When IBM reported a loss for its third fiscal quarter – the fourth consecutive quarter in the red – there was great sigh of relief. Wall Street analysts had prepared IBM’s shareholders for an even greater deficit than 12 cents a share. A number of observers, taking IBM’s modest loss as a sign the worst was over, said that IBM was on the path to recovery. Some path. Some recovery. IBM has lost $16,000m during the past three years, and piled up debts of $30,000m along the way. And there is more to come. IBM’s chief financial executive, Jerome York, and a select group of his cronies are scurrying around among the big banks trying to raise a new credit line of $10,000m to $12,000m. Not to worry, says York. The money is just insurance. Although high finance sometimes mystifies us, one thing seemed clear. The insurance Mr York seeks is not insurance against profits. It is insurance against another possible staggering loss. We will hazard a guess about this credit line that has more digits than the company’s chairman: It is insurance, all right, and the possible event for which it provides cover is IBM’s loss of shareholders’ class action suits. The direct cause of the litigation is the sharp decline of IBM’s share price in the wake of forecasts by the company’s prior management that turned out to be a bit on the optimistic side, and also not exactly correct. For instance, IBM’s former chairman asserted, in IBM’s annual report to shareholders, that the dividend would not be cut. Well, it wasn’t cut. It was shredded. And IBM cannot now claim that its boss was only kidding around, hoping to cheer up the masses, as it is in a state of financial collapse and consequently has a very weak claim on its sense of humour, which was not very keen even in good times.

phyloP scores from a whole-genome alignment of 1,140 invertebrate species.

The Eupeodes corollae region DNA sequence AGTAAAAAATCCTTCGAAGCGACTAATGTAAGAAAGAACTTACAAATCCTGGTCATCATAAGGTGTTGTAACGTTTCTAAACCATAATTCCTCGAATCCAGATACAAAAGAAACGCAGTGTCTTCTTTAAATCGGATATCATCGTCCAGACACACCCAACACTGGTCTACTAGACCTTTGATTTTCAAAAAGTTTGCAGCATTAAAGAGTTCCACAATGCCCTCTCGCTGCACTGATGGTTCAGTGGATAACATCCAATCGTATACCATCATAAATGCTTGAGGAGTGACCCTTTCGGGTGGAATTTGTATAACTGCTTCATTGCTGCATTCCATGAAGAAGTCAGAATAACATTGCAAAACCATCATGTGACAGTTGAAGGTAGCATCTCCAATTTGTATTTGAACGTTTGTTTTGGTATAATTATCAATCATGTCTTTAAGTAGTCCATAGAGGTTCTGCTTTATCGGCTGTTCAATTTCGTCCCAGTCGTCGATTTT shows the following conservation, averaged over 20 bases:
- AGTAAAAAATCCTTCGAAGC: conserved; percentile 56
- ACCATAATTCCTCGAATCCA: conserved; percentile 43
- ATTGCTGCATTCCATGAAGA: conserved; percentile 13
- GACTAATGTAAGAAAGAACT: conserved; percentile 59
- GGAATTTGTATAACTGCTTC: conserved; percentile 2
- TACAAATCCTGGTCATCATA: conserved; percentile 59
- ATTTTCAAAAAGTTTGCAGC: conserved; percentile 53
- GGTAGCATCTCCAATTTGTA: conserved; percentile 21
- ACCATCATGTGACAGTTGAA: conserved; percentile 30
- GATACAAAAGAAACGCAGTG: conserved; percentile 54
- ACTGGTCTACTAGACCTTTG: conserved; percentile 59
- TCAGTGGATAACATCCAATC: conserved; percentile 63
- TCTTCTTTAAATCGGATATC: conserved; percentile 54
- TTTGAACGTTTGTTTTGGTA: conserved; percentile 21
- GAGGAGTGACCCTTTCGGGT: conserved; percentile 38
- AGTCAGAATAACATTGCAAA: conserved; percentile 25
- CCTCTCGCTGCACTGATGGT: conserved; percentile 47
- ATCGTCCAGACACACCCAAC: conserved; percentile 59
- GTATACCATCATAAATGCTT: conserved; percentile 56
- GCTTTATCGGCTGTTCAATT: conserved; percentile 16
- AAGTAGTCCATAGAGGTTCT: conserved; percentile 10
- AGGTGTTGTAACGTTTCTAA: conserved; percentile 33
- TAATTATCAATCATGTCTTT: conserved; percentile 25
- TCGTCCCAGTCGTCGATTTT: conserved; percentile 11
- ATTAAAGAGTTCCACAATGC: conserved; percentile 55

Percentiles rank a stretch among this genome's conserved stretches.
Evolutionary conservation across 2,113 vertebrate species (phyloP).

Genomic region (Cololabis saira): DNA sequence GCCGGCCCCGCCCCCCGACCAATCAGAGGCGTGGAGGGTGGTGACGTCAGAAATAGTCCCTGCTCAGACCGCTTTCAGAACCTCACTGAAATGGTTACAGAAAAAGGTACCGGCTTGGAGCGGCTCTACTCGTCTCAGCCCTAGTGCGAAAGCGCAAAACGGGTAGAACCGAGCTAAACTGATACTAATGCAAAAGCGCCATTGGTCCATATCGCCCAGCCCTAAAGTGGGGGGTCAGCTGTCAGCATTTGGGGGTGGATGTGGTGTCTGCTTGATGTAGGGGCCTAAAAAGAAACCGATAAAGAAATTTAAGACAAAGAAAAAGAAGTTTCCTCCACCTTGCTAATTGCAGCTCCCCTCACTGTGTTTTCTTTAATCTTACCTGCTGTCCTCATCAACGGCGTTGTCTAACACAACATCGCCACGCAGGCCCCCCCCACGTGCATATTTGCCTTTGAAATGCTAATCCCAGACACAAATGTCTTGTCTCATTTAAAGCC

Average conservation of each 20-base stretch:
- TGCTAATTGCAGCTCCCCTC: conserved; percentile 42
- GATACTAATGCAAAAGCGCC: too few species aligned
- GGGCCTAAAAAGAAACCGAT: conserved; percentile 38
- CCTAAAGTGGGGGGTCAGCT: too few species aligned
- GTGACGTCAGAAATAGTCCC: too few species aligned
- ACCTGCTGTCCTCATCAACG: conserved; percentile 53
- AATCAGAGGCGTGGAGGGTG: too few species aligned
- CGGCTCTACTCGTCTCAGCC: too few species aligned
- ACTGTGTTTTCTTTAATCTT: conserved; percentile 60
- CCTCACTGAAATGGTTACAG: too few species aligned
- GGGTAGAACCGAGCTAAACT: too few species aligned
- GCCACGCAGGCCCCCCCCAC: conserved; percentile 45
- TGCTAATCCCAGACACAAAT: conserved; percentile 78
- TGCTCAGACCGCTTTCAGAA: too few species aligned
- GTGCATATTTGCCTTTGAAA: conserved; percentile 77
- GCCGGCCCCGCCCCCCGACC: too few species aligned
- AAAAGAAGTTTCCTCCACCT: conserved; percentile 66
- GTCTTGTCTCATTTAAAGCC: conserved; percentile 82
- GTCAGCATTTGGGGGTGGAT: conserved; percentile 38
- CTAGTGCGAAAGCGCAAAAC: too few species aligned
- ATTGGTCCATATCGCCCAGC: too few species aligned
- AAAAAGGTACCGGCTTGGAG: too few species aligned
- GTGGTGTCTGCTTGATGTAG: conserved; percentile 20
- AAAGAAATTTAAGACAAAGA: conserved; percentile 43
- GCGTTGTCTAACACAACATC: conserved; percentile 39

Those looking for the source of IBM’s red ink need glance no farther than the mainframe business. Whatever the technological and competitive factors that might have hurt this vital segment of IBM’s business, no single cause of its malaise is likely to be greater than Big Blue’s stupid plan simultaneously to eliminate standard prices, threaten the livelihoods of its employees and pay its sales reps on the basis of sales volume rather than the profits they might generate. IBM’s sales plan, in a nutshell, was a scheme by which any rational sales person would fight for customers’ discounts rather than take the chance of failing to sell big iron. IBM’s top customers, along the way, regularly attended meetings sponsored by professional organisations and consultancies at which they could conspire to squeeze IBM all the harder. And everyone is reading publications (like this one) that publish IBM’s supposedly secret pricing, thereby pouring gasoline on the fire. There is nothing like a suicidal corporation to bring out an encouraging crowd.
– Hesh Wiener
From the November 1993 edition of Infoperspectives International, published by Technology News Ltd, 110 Gloucester Avenue, NW1 8AJ. Copyright (C) 1993 Technology News Ltd. All rights reserved.